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The Great Medical Fraud

Axeesys News

21 Aug 2022

The college dropout who tricked investors out of hundreds of millions, and the medical world in a fake medical machine.

Photo Credit: New York Post

Theranos a medical device manufacturer was an American corporation that was hailed as a revolution in healthcare technology providing cheap and fast services, the company was founded in 2003 by a 19-year-old Elizabeth Holmes, a college dropout.

Holmes dropped out of Stanford in 2003 and used money that her parents’ set-aside for Elizabeth’s education to establish the company that later became Theranos, derived from a combination of the word’s "therapy" and "diagnosis". The company's original name was "Real-Time Cures"

Theranos claimed that it had discovered new innovative blood testing techniques that required very little quantities of blood and could be processed rapidly in a small device the company had developed, over time these devices would be exposed for delivering false results.

Theranos raised millions of dollars in its first years. In 2004, Theranos was based in a rented basement near the Stanford campus. By December 2004, the company had raised more than $6 million from investors at a valuation of $30 million. The company had about $45 million total fundraising after Series B and Series C funding in 2006. Theranos raised an additional $45 million in 2010 at a valuation of $1 billion. The company moved to the former headquarters of Facebook in June 2012. The company had significant news coverage starting in September 2013 after profiles in the San Francisco Business Times and The Wall Street Journal. By 2014, Theranos had raised more than $400 million with an estimated value of $9 billion. In 2016, Forbes revised the estimated net worth of the company to $800 million taking into account the $724 million of capital raised.

In February 2015, Stanford professor John Ioannidis wrote in the Journal of the American Medical Association that no peer-reviewed research from Theranos had been published in medical research literature. In May 2015, University of Toronto Professor Eleftherios Diamandis analysed Theranos technology and concluded that "most of the company's claims are exaggerated. "Attempting to boost the company's credibility, Holmes invited then-U.S. Vice President Joe Biden to tour their facility. Biden praised what he saw, but to conceal the lab's true operating conditions, Holmes and Balwani had created a fake lab for the Vice President's tour.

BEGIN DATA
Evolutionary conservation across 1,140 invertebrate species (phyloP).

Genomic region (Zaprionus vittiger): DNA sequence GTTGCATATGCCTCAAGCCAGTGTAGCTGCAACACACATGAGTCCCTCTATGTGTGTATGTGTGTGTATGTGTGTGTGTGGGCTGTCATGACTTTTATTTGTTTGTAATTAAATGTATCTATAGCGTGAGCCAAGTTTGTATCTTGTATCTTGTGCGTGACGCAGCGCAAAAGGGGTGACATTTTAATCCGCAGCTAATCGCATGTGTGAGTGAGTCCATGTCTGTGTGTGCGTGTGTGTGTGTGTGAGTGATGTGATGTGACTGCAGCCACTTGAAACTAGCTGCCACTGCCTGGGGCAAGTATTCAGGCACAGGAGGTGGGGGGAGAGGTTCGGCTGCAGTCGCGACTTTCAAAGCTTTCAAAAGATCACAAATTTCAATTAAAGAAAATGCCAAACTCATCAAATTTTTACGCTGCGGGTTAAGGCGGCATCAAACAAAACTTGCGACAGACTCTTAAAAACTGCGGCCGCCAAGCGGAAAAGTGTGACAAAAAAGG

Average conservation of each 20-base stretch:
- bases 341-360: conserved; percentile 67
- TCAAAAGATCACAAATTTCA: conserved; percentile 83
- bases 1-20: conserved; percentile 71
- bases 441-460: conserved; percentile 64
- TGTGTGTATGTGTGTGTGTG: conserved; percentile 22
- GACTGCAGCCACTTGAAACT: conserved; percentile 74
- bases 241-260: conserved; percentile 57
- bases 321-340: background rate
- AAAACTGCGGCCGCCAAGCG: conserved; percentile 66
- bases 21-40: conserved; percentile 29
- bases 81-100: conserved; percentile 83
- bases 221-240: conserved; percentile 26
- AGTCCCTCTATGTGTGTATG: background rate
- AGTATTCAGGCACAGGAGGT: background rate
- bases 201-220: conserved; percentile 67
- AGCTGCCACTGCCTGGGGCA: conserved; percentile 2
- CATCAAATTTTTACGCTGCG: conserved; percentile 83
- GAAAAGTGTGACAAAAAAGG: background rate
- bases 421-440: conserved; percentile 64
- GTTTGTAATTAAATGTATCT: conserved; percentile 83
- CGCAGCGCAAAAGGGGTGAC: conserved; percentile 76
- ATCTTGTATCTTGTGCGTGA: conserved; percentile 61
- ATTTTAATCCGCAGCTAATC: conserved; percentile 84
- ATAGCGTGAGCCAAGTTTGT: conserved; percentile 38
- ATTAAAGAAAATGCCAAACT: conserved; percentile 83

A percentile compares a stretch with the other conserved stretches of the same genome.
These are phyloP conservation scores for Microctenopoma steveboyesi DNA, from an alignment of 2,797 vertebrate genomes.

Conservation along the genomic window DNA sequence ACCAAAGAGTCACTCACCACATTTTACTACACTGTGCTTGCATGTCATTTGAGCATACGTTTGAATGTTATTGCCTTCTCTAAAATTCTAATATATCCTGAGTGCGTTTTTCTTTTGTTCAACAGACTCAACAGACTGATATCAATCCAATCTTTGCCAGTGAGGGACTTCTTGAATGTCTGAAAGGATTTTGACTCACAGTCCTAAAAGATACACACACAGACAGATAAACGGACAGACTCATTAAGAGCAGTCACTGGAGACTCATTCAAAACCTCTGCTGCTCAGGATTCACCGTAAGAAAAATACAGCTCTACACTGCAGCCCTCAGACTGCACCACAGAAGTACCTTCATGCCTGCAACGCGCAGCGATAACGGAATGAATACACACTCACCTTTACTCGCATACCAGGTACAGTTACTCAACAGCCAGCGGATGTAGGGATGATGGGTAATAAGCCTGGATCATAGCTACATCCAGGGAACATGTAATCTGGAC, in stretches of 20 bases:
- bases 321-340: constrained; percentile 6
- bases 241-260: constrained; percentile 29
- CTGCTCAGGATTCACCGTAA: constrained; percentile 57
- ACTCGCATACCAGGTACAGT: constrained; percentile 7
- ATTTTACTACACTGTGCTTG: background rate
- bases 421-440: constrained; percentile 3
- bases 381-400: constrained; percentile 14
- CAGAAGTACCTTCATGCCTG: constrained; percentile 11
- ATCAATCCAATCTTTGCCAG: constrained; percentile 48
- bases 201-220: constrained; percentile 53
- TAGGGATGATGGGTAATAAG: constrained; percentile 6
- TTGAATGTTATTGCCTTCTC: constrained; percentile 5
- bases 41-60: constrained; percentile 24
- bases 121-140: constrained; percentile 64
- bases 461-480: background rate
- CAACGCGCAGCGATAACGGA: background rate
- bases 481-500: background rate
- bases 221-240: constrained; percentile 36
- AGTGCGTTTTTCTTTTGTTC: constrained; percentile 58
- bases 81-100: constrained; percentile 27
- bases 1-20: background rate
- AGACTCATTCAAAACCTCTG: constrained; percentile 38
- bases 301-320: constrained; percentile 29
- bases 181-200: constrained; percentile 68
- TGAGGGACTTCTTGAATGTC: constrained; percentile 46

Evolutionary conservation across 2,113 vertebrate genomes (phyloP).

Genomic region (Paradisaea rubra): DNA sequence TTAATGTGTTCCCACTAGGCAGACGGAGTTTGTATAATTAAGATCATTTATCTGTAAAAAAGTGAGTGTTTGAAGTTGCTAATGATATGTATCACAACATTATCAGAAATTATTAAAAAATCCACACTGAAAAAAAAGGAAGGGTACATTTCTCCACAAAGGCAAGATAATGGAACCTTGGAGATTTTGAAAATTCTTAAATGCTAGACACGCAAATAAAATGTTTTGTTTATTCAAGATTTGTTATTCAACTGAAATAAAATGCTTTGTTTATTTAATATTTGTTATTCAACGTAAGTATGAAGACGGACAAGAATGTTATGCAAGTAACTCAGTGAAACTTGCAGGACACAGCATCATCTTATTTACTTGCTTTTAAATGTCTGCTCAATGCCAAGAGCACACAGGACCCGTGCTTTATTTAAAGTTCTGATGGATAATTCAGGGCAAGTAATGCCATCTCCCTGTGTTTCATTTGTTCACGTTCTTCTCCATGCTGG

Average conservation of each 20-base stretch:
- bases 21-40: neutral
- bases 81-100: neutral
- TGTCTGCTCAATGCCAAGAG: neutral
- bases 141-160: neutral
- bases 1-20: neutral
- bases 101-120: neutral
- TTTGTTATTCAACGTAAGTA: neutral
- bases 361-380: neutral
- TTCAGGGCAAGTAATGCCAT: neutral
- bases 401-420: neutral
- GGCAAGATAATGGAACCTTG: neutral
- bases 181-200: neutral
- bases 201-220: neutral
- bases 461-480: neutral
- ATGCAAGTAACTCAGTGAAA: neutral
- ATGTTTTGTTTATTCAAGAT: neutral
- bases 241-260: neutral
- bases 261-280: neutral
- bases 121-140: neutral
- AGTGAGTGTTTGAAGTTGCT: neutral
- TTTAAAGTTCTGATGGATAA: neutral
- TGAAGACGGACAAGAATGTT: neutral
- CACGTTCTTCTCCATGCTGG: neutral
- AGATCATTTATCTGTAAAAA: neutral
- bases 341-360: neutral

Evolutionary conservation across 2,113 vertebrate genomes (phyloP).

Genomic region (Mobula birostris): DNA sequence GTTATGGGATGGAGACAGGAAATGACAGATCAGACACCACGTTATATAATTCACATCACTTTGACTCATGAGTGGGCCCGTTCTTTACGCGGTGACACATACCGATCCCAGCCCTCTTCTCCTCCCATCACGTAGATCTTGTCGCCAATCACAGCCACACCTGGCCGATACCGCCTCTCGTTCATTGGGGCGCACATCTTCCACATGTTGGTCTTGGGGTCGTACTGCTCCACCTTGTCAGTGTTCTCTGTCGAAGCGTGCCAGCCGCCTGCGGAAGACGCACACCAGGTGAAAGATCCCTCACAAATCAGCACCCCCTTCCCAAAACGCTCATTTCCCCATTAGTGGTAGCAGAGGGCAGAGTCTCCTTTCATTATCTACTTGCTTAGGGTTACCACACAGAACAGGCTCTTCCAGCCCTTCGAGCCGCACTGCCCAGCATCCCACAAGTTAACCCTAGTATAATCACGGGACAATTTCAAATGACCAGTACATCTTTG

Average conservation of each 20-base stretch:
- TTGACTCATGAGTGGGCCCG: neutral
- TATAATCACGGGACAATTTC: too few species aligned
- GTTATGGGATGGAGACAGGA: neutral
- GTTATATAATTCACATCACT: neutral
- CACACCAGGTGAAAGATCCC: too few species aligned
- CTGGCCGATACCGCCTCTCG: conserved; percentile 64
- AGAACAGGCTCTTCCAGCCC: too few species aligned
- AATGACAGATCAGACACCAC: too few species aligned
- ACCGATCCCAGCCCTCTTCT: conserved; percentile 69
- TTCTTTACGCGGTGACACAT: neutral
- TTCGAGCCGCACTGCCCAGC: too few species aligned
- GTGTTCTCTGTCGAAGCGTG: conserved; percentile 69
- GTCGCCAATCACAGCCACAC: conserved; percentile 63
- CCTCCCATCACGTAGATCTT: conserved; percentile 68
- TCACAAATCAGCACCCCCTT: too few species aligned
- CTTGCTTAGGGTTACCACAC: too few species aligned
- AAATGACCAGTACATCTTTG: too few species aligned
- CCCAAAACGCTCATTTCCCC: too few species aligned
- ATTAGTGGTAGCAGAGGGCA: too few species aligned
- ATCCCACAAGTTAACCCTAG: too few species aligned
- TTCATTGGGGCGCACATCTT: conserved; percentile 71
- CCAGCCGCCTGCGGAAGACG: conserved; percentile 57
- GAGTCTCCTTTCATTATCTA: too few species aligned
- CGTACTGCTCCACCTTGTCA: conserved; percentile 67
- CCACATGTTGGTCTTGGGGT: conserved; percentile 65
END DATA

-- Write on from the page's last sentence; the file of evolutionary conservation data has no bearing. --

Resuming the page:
Theranos claimed that the allegations were "factually and scientifically erroneous." Walgreens suspended plans to expand blood-testing centres in their stores following a Wall Street Journal report.

In January 2016, the Centres for Medicare and Medicaid Services (CMS) sent a letter to Theranos based on an inspection of its Newark, California lab in 2015, reporting that the facility caused "immediate jeopardy to patient health and safety" due to a test to determine the correct dose of the blood-thinning drug warfarin. Walgreens subsequently announced a suspension of Theranos blood tests from the Newark lab and immediately paused wellness services in Palo Alto. Theranos also agreed to stop tests at Capital BlueCross's Enola, Pennsylvania retail store.

In September 2018, Theranos announced in an email communication to all its investors that it would terminate operations and dispensation of all assets and remaining cash to creditors. The company's remaining employees had been laid off on the previous Friday, August 31. Theranos general counsel and new CEO David Taylor and a few support staffers remained on payroll for a few more days. Any equity investments in the company were made worthless by the shutdown. As of July 2022 Elizabeth Holmes has stood trail and is awaiting sentencing for her alleged crimes.

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